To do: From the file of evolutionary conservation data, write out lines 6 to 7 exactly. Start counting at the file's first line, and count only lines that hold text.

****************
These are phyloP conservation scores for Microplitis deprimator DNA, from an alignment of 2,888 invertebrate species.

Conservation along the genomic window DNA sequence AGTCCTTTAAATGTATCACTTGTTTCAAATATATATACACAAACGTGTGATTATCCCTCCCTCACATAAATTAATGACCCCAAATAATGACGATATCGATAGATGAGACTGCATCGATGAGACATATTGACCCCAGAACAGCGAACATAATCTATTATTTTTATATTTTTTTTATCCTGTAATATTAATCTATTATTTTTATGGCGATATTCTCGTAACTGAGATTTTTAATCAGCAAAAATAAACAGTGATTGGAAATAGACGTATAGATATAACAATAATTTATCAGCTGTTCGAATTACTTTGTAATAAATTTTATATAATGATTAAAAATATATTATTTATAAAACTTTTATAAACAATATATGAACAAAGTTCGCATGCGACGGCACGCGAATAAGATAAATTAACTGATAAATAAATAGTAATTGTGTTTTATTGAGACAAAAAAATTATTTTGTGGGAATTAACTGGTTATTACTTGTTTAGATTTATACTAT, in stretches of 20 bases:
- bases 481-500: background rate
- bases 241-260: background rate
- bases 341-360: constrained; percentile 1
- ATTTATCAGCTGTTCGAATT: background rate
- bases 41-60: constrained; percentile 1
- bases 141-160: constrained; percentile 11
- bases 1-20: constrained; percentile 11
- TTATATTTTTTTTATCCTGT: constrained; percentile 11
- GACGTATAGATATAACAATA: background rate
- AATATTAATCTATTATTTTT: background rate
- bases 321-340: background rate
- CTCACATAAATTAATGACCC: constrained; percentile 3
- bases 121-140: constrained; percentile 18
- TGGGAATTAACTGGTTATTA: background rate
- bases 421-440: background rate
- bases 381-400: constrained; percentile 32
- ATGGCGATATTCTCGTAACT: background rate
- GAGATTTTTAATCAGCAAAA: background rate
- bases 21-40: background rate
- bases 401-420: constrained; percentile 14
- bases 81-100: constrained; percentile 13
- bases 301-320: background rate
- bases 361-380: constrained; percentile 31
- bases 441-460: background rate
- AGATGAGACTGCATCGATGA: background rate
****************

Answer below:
- ATTTATCAGCTGTTCGAATT: background rate
- bases 41-60: constrained; percentile 1